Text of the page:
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The Real Reason Timothy Dalton Won't Weigh In On The Next Bond - Exclusive

With No Time To Die set to hit theaters this fall (fingers crossed), Daniel Craig's time as James Bond is almost at an end, and everyone's already wondering who's next in line to take over 007's license to kill.

Well, okay. Almost everyone. There's one big exception: Timothy Dalton. 

"It's not something I've thought about," Dalton admits when Looper asks him who he'd like to see play the super-spy once Craig hangs up his gun.

Dalton is one of the few men who've actually been lucky enough to play James Bond on the big screen. The actor was initially offered the role in the late '60s or early '70s, but didn't actually accept until the mid-'80s, when Pierce Brosnan had to bow out due to his commitment to the detective drama Remington Steele. Dalton, who already had a long and accomplished career on the stage at that point, played Bond in 1987's The Living Daylights and 1989's License to Kill before going on to star in films and on TV shows like The Rocketeer, Hot Fuzz, Doctor Who, and plenty more.

And yet, Dalton says that he doesn't have a clue who he'd cast to play Bond next — and even if he did, he wouldn't share. "What you really want to know is if I could name somebody," he says. "The truth is, if I did think of somebody — and I didn't, honestly, it's not something that's entered my mind — if there was somebody I thought would be wonderful, I don't think I would tell you."

Why? It all comes down to professional courtesy. "I think it would be inappropriate to someone who's played the role to enter into a casting process," Dalton says, "because it would get all over the newspapers and I'm not here to influence those decisions. Those are their decisions to make, not mine."

That's a remarkably professional response, although not everyone who's played Bond feels the same way. Earlier this year, Brosnan claimed that Tom Hardy would be an excellent fit for the part, while the one-and-done star of On Her Majesty's Secret Service, George Lazenby, has thrown Margot Robbie's name into the ring.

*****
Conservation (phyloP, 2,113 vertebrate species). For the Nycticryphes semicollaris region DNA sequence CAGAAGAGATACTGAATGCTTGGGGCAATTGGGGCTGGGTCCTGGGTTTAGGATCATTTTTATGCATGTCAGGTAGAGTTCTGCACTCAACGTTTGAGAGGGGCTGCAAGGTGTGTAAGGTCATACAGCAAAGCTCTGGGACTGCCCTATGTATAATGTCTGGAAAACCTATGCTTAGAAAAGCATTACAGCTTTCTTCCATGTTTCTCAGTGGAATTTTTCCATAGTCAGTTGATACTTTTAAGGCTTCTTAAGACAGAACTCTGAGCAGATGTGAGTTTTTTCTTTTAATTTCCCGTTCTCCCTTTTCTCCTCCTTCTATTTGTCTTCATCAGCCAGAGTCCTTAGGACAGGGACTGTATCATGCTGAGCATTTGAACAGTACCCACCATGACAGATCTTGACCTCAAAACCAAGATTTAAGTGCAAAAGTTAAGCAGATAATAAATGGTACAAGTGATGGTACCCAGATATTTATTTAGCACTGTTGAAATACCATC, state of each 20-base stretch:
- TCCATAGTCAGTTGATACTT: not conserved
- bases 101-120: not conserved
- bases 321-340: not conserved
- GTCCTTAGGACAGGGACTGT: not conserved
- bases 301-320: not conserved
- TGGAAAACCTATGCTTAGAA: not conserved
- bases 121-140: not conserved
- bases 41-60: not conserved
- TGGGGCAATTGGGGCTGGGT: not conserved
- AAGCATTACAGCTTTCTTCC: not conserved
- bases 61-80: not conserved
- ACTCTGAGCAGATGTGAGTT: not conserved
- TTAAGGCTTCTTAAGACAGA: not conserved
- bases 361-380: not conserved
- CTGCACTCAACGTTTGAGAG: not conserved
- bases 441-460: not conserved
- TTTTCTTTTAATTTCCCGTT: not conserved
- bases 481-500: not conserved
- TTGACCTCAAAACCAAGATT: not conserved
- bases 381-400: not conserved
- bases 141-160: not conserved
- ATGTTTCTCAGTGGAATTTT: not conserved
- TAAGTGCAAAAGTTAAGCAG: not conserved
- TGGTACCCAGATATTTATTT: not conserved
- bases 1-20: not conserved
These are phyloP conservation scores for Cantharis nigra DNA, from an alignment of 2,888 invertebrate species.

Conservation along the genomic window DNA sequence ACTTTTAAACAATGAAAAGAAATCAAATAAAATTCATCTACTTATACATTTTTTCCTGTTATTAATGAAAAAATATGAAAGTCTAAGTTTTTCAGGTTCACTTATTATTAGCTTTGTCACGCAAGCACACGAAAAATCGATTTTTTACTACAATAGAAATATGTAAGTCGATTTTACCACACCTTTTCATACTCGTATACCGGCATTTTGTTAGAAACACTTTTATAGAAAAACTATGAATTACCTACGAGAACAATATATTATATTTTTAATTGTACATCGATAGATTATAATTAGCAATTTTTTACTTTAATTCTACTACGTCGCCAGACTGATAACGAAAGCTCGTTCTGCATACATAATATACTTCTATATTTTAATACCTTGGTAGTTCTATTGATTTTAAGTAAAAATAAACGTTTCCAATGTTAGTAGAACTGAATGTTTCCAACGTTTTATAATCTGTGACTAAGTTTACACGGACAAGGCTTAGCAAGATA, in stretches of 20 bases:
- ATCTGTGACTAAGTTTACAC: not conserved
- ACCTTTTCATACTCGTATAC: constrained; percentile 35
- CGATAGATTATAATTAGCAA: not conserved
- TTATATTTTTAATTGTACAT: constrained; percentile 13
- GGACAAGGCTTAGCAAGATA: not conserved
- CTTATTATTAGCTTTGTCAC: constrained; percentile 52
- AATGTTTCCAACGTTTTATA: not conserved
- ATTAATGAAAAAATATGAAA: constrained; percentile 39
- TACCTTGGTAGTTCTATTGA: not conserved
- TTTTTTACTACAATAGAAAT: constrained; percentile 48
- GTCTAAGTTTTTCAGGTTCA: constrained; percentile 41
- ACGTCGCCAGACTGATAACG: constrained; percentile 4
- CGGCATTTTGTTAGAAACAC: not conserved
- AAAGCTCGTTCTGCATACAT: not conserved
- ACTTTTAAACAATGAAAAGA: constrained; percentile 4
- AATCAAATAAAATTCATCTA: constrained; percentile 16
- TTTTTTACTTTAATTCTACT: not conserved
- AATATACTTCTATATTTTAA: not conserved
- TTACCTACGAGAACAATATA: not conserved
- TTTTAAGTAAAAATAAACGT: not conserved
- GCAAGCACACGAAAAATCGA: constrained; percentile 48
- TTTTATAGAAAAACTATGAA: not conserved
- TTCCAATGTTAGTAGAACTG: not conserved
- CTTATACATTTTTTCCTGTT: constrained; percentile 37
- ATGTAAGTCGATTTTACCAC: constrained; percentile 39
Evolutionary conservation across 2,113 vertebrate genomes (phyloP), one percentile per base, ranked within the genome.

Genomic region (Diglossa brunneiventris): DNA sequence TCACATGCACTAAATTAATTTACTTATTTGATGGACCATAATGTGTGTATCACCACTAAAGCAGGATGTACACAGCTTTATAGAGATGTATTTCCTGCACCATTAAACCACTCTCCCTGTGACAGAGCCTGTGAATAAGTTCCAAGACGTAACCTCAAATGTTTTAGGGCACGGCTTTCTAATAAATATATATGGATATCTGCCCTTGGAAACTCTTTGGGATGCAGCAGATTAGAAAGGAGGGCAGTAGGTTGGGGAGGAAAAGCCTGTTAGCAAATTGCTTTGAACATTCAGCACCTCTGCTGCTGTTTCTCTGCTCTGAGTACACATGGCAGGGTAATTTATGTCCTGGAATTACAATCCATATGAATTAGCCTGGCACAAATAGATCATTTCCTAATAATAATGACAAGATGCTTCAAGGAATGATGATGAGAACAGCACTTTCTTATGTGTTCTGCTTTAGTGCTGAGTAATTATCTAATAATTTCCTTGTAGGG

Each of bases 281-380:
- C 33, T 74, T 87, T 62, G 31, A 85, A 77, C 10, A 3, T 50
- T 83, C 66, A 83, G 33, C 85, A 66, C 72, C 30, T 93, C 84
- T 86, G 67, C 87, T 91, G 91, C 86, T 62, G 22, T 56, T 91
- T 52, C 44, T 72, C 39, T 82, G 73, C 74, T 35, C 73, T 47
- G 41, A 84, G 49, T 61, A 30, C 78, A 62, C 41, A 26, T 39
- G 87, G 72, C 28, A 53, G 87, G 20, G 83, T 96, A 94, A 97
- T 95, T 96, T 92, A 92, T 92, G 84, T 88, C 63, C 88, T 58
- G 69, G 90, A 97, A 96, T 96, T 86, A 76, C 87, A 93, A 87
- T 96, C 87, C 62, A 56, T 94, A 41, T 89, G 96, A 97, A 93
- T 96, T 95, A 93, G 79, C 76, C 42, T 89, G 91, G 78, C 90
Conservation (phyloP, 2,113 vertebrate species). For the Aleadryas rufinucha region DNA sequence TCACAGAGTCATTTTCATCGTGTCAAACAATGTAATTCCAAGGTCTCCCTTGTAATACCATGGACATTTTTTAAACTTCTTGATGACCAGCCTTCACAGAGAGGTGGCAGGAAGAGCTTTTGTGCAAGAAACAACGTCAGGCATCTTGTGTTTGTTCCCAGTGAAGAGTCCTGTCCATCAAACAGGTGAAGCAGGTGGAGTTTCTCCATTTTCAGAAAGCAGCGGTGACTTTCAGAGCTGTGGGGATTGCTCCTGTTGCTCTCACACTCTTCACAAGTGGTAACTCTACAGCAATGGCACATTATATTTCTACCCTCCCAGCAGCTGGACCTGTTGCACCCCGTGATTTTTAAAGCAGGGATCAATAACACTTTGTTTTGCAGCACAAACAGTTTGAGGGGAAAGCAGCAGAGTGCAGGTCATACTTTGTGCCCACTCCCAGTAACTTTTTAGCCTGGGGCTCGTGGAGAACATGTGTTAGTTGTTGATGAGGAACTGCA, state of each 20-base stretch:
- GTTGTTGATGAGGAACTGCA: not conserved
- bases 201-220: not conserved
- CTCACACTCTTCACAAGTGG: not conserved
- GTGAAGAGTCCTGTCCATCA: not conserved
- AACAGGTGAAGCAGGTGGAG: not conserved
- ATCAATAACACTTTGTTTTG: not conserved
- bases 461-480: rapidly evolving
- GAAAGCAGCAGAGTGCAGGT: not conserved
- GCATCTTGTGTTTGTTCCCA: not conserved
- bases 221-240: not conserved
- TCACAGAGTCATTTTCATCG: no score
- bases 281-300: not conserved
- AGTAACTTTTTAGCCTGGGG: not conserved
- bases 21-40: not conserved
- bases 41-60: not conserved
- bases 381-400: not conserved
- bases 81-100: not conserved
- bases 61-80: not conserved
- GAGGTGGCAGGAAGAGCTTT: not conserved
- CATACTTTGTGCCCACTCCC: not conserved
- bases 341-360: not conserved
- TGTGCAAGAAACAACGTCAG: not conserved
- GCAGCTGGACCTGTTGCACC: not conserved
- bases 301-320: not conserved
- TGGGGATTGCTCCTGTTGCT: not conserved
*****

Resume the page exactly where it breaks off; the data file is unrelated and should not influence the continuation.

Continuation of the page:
Timothy Dalton's latest big role is absolutely nothing like James Bond

Of course, Dalton is a little too busy causing trouble on Doom Patrol to give Bond much thought. On the DC Comics-inspired series, Dalton plays Dr. Niles Caulder — or, as he's more commonly known, the Chief — the leader of a group of misfit superheroes who battle both villains and their own individual traumas.

Don't go into Doom Patrol expecting a Bond-like performance from Dalton, though. While the actor's charisma is undeniable, at the end of Doom Patrol's first season audiences learned that the Chief is – spoiler alert – actually responsible for his team's horrific transformations, which occurred during the Chief's attempts to unlock the secrets of immortality in order to better care for his ape-faced daughter, Dorothy.

"What he does is horrendous. I mean, it's egotistical and perhaps sort of obsessive and maniacal," Dalton tells Looper. "He destroys those lives. He takes them and turns them into shadows — well, not even shadows of their former selves. He turns them into tragic creatures, who were failures. It's unforgivable, really."

That's a pretty far cry from the straight-forward heroics that defined Dalton's time as Bond (although, as many critics have noted, that character is far from flawless himself). It's not the only big difference, either. While Bond seems almost incapable of forming lasting human relationships (his friendship with CIA operative Felix Leiter, who's played in the most recent films by Westworld and The Batman star Jeffrey Wright, being the notable exception), the Chief is motivated by one thing: love.

"What has been driving this has been what he sees as his need to protect his daughter," Dalton explains. Over time, the Chief's paternal feelings extended to the Doom Patrol itself, as well: "They are now his creations and he starts to feel a kind of responsibility for them."

In other words, the Chief is a much more complicated character than Bond. "One's experience of life tells you we are capable of doing great good, and sometimes doing bad," says Dalton — and really, that's Doom Patrol's whole thesis in a nutshell. "Life is complicated and people are complicated and we should get away from very simplistic answers about people and see that they can be good and that they can also be bad," the actor shares. "I like that."

New episodes of Doom Patrol arrive Thursdays on the HBO Max and DC Universe streaming services, while the next James Bond movie, No Time to Die, is currently scheduled for a November 20, 2020 debut.